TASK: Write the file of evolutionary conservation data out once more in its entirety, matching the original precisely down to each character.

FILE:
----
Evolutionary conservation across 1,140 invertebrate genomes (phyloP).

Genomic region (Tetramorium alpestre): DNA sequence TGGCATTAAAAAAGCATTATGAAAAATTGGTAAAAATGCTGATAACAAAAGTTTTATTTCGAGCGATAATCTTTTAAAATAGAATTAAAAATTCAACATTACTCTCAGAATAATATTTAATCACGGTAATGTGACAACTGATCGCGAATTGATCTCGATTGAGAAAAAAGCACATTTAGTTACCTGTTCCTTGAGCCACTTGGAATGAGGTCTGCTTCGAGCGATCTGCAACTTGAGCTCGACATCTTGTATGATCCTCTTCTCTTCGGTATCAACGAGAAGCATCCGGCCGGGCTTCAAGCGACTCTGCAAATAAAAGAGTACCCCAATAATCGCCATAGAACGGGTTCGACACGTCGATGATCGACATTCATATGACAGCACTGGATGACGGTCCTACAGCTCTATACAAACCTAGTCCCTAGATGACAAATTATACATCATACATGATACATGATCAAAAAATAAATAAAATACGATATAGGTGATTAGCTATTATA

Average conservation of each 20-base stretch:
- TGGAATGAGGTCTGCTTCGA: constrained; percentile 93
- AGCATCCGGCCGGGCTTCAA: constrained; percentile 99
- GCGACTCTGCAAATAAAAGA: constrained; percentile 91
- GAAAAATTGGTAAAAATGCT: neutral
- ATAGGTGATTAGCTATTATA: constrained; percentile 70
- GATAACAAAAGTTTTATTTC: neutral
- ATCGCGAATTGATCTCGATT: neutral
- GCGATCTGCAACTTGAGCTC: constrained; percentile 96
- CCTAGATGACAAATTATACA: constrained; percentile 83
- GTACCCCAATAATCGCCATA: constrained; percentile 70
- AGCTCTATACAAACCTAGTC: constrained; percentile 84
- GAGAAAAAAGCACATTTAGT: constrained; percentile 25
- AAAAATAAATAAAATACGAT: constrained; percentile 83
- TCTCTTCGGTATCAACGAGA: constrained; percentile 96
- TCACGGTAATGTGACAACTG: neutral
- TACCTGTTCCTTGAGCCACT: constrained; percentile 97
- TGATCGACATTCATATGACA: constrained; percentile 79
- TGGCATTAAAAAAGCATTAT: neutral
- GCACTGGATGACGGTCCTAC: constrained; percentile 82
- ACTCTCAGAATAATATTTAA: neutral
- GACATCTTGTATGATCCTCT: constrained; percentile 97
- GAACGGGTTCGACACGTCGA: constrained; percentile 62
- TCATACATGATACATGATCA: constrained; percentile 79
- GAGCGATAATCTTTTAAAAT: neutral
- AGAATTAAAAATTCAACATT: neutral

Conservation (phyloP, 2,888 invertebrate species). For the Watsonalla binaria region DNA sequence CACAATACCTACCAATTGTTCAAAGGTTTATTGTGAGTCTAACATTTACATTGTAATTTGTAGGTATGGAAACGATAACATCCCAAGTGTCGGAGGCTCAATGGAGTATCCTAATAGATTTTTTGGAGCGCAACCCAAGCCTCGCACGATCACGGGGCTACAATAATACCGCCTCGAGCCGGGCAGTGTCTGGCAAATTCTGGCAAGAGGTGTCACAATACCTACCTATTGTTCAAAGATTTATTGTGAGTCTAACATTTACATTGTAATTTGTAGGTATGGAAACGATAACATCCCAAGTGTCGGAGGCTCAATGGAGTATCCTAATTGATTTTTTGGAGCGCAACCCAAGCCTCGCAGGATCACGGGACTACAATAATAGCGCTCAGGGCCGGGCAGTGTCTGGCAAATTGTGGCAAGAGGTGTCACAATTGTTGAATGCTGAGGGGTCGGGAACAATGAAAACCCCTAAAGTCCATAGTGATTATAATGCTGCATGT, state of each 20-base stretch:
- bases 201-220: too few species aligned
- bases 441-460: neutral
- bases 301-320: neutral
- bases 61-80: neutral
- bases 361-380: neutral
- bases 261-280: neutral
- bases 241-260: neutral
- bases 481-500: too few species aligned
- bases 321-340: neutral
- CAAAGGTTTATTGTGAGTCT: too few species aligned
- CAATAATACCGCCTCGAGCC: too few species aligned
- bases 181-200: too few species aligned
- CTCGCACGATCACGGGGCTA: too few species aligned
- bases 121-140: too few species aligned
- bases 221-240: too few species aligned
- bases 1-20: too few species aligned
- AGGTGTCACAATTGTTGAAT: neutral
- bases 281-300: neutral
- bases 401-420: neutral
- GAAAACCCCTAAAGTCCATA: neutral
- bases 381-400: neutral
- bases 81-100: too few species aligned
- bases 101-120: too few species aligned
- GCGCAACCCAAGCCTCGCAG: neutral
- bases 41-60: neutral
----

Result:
Evolutionary conservation across 1,140 invertebrate genomes (phyloP).

Genomic region (Tetramorium alpestre): DNA sequence TGGCATTAAAAAAGCATTATGAAAAATTGGTAAAAATGCTGATAACAAAAGTTTTATTTCGAGCGATAATCTTTTAAAATAGAATTAAAAATTCAACATTACTCTCAGAATAATATTTAATCACGGTAATGTGACAACTGATCGCGAATTGATCTCGATTGAGAAAAAAGCACATTTAGTTACCTGTTCCTTGAGCCACTTGGAATGAGGTCTGCTTCGAGCGATCTGCAACTTGAGCTCGACATCTTGTATGATCCTCTTCTCTTCGGTATCAACGAGAAGCATCCGGCCGGGCTTCAAGCGACTCTGCAAATAAAAGAGTACCCCAATAATCGCCATAGAACGGGTTCGACACGTCGATGATCGACATTCATATGACAGCACTGGATGACGGTCCTACAGCTCTATACAAACCTAGTCCCTAGATGACAAATTATACATCATACATGATACATGATCAAAAAATAAATAAAATACGATATAGGTGATTAGCTATTATA

Average conservation of each 20-base stretch:
- TGGAATGAGGTCTGCTTCGA: constrained; percentile 93
- AGCATCCGGCCGGGCTTCAA: constrained; percentile 99
- GCGACTCTGCAAATAAAAGA: constrained; percentile 91
- GAAAAATTGGTAAAAATGCT: neutral
- ATAGGTGATTAGCTATTATA: constrained; percentile 70
- GATAACAAAAGTTTTATTTC: neutral
- ATCGCGAATTGATCTCGATT: neutral
- GCGATCTGCAACTTGAGCTC: constrained; percentile 96
- CCTAGATGACAAATTATACA: constrained; percentile 83
- GTACCCCAATAATCGCCATA: constrained; percentile 70
- AGCTCTATACAAACCTAGTC: constrained; percentile 84
- GAGAAAAAAGCACATTTAGT: constrained; percentile 25
- AAAAATAAATAAAATACGAT: constrained; percentile 83
- TCTCTTCGGTATCAACGAGA: constrained; percentile 96
- TCACGGTAATGTGACAACTG: neutral
- TACCTGTTCCTTGAGCCACT: constrained; percentile 97
- TGATCGACATTCATATGACA: constrained; percentile 79
- TGGCATTAAAAAAGCATTAT: neutral
- GCACTGGATGACGGTCCTAC: constrained; percentile 82
- ACTCTCAGAATAATATTTAA: neutral
- GACATCTTGTATGATCCTCT: constrained; percentile 97
- GAACGGGTTCGACACGTCGA: constrained; percentile 62
- TCATACATGATACATGATCA: constrained; percentile 79
- GAGCGATAATCTTTTAAAAT: neutral
- AGAATTAAAAATTCAACATT: neutral

Conservation (phyloP, 2,888 invertebrate species). For the Watsonalla binaria region DNA sequence CACAATACCTACCAATTGTTCAAAGGTTTATTGTGAGTCTAACATTTACATTGTAATTTGTAGGTATGGAAACGATAACATCCCAAGTGTCGGAGGCTCAATGGAGTATCCTAATAGATTTTTTGGAGCGCAACCCAAGCCTCGCACGATCACGGGGCTACAATAATACCGCCTCGAGCCGGGCAGTGTCTGGCAAATTCTGGCAAGAGGTGTCACAATACCTACCTATTGTTCAAAGATTTATTGTGAGTCTAACATTTACATTGTAATTTGTAGGTATGGAAACGATAACATCCCAAGTGTCGGAGGCTCAATGGAGTATCCTAATTGATTTTTTGGAGCGCAACCCAAGCCTCGCAGGATCACGGGACTACAATAATAGCGCTCAGGGCCGGGCAGTGTCTGGCAAATTGTGGCAAGAGGTGTCACAATTGTTGAATGCTGAGGGGTCGGGAACAATGAAAACCCCTAAAGTCCATAGTGATTATAATGCTGCATGT, state of each 20-base stretch:
- bases 201-220: too few species aligned
- bases 441-460: neutral
- bases 301-320: neutral
- bases 61-80: neutral
- bases 361-380: neutral
- bases 261-280: neutral
- bases 241-260: neutral
- bases 481-500: too few species aligned
- bases 321-340: neutral
- CAAAGGTTTATTGTGAGTCT: too few species aligned
- CAATAATACCGCCTCGAGCC: too few species aligned
- bases 181-200: too few species aligned
- CTCGCACGATCACGGGGCTA: too few species aligned
- bases 121-140: too few species aligned
- bases 221-240: too few species aligned
- bases 1-20: too few species aligned
- AGGTGTCACAATTGTTGAAT: neutral
- bases 281-300: neutral
- bases 401-420: neutral
- GAAAACCCCTAAAGTCCATA: neutral
- bases 381-400: neutral
- bases 81-100: too few species aligned
- bases 101-120: too few species aligned
- GCGCAACCCAAGCCTCGCAG: neutral
- bases 41-60: neutral